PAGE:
Magical Realism. It’s one of those great literary terms that sounds both highly educated and also really cool. And, let’s be honest, magical realism is really cool, and anyone who disagrees has clearly not read enough Latin American lit and and must go off and fix that immediately. Buy some Isabel Allende, people. Because magical realism is awesome. And nothing is worse than people saying they don’t like magical realism because they “just aren’t into fantasy,” because obviously the two are completely different. Aren’t they?
Well… yes and no. Even though I’m not one of those people who looks down on fantasy — fantasy is awesome guys, don’t lie — I always thought of magical realism as totally separate until I recently fond myself re-reading Midnight’s Children by Salman Rushdie and someone asked what it was about. “It’s set in India,” I told them, “and the main character is born right at midnight when the country gets independence so he can read minds.”
“So it’s fantasy?” he asked.
“No,” I said, “It’s magical realism.”
But when pressed to explain magical realism, I realized my definition really wound up sounding a lot like the definition of fantasy. I mean, something where impossible things happen but it’s just written as though it were normal? At the very least that’s got to be paranormal.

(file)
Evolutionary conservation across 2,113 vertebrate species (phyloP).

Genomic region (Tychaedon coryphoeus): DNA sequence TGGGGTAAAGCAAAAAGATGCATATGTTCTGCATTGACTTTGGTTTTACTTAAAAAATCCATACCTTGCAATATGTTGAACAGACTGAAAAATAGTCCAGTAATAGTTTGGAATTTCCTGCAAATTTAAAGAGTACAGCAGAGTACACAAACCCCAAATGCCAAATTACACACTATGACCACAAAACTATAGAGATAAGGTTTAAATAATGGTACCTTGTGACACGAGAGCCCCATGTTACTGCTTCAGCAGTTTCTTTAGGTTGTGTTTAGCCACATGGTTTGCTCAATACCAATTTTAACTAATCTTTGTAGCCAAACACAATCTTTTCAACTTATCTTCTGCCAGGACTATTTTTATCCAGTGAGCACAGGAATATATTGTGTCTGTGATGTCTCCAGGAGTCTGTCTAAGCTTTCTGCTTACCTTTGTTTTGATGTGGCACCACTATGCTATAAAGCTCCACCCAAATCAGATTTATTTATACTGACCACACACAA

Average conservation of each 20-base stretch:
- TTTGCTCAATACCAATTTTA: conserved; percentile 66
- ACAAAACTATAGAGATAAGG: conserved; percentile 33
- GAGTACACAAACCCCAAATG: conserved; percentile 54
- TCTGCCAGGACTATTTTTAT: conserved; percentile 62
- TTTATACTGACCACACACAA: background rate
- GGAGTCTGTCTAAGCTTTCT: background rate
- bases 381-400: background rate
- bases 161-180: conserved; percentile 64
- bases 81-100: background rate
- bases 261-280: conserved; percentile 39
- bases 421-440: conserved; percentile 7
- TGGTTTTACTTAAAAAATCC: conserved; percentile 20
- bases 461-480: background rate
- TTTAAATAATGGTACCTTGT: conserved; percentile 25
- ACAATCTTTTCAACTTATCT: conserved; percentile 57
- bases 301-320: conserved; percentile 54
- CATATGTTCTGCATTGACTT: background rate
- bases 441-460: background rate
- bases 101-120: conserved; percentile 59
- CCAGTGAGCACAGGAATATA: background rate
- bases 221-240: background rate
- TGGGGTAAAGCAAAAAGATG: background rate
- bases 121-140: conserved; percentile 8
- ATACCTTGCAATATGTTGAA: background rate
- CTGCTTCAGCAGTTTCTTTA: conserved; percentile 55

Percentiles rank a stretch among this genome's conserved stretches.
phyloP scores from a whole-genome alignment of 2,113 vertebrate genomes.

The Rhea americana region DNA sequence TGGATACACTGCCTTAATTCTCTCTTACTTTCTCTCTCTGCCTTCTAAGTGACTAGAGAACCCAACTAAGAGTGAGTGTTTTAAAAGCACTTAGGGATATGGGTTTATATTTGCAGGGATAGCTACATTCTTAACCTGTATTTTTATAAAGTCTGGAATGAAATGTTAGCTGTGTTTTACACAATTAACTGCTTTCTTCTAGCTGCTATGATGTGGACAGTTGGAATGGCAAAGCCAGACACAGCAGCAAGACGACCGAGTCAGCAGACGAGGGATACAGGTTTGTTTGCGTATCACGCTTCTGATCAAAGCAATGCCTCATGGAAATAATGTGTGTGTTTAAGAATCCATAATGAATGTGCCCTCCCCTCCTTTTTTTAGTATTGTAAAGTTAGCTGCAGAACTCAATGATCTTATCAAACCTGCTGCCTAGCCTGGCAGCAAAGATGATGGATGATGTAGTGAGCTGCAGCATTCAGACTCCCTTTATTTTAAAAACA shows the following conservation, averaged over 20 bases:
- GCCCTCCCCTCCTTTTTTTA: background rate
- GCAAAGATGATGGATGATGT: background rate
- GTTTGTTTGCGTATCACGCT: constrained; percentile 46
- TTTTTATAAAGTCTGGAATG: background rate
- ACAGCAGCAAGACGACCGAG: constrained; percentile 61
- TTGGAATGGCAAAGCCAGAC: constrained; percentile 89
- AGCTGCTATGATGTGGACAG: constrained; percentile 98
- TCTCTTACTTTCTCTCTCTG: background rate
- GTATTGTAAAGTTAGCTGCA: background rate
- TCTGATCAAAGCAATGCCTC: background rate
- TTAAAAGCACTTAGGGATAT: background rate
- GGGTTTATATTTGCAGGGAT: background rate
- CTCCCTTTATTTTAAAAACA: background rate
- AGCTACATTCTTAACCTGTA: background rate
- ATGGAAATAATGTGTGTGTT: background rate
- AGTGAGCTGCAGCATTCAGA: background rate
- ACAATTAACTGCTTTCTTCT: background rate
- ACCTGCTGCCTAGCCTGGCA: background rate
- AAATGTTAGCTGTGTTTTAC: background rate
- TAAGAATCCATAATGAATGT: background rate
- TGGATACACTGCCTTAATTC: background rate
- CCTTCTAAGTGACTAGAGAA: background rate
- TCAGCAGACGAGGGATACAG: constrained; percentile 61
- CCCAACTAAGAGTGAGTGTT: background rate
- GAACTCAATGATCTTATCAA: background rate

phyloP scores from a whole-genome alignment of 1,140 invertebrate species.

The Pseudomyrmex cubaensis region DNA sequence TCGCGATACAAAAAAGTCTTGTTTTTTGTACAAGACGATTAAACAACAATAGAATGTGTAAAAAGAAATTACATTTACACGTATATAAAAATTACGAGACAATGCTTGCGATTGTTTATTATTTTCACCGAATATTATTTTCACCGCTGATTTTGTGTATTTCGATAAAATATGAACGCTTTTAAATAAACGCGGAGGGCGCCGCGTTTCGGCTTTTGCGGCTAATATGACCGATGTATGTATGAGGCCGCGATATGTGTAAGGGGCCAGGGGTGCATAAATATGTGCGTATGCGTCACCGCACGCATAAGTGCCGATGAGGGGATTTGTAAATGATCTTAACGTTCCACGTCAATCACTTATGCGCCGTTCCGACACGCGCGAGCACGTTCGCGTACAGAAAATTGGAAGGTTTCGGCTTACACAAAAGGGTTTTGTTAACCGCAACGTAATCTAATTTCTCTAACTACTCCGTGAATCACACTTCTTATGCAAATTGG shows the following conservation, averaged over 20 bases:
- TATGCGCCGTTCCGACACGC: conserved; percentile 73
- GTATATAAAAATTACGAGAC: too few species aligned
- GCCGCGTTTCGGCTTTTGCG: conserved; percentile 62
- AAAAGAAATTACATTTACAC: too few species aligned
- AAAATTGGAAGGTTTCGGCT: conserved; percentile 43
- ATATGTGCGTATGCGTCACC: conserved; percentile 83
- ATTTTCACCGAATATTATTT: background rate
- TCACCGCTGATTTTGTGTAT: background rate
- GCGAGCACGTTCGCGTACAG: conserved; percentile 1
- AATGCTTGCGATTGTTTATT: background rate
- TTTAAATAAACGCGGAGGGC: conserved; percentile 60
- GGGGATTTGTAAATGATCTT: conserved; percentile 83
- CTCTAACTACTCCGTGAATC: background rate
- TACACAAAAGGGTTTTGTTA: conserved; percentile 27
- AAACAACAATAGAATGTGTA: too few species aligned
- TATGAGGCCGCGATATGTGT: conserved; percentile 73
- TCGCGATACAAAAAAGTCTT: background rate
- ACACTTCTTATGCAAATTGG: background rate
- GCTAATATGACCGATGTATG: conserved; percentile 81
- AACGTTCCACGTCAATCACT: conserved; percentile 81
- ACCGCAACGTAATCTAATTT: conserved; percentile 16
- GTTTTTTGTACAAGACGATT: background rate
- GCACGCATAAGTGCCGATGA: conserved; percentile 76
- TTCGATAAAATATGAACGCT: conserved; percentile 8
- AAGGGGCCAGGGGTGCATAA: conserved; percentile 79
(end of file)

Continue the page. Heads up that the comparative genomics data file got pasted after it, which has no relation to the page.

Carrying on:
Now, in theory, magical realism is its own category, defined as a genre wherein magical elements are incorporated into an otherwise normal, realistic world. In other words, impossible things just sort of happen, but not because the characters are living in a magical or fantastic world, or even a magical version of our own world. And that seems fairly straight-forward. After all, you wouldn’t call Toni Morrison’s Song of Solomon fantasy just because the character Circe is impossibly old.
But as with anything else, once you get out of theory and look at actual books in the real world, things get a good deal blurrier. Just take a look at Salman Rushdie’s Midnight’s Children. There actually is a magical framework set up in his world, and the fact that it exists to endow real-world events with supernatural import and therefore makes an important statement means the book is classed as magical realism. But wouldn’t the post-colonial statement be just as powerful if we classed the book as fantasy?
Then look at a book like American Gods by Neil Gaiman, which would seem to fall on the fantasy side of the spectrum. The book sets up a fantasy world, but one which is so thoroughly founded in real, historical myths, and which portrays the real world to vividly, that it strains against a fantasy classification as well. It lies in a gray area.
There are certain clear-cut examples of both magical realism and fantasy, but as with all genres, they are separated by a spectrum, not a dividing line. There are books that fall in the middle, that could be easily argued either way: Reservation Blues by Sherman Alexie, A Hundred Secret Senses by Amy Tan, Love Medicine by Louise Erdrich, Like Water for Chocolate by Laura Esquival, even Jonathan and Mr. Norrel by Suzanne Clarke.
So really, can we maybe start using these terms as qualified descriptors instead of absolutes? Maybe? Hey, a girl can dream of her post-genre world.
Image: Wikimedia Commons